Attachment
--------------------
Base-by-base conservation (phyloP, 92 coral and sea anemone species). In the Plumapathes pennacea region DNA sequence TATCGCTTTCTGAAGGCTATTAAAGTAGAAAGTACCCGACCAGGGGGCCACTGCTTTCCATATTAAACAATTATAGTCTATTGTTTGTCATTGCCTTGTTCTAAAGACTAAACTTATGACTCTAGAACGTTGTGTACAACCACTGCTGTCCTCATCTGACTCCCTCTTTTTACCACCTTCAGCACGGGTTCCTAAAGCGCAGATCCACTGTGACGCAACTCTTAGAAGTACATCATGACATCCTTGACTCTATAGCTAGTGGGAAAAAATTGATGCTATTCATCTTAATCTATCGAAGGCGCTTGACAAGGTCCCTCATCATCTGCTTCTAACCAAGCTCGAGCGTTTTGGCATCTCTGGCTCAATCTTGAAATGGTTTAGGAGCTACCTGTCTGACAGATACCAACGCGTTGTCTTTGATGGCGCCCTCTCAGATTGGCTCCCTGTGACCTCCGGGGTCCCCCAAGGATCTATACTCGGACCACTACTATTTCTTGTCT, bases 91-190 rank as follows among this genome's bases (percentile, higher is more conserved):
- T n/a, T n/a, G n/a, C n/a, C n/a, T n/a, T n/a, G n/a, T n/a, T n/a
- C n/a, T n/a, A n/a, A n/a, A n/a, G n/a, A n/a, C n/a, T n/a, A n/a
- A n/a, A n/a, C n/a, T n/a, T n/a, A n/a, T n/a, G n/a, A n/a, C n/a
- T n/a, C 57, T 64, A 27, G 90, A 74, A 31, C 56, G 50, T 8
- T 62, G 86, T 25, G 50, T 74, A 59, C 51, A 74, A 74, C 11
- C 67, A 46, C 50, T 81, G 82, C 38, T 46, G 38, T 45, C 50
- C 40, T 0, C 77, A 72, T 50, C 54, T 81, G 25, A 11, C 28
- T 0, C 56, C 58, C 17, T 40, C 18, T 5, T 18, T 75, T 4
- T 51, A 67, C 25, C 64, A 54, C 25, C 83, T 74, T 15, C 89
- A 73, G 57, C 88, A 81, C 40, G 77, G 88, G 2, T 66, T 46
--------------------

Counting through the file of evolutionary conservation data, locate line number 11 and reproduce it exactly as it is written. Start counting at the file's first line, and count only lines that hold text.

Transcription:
- A 73, G 57, C 88, A 81, C 40, G 77, G 88, G 2, T 66, T 46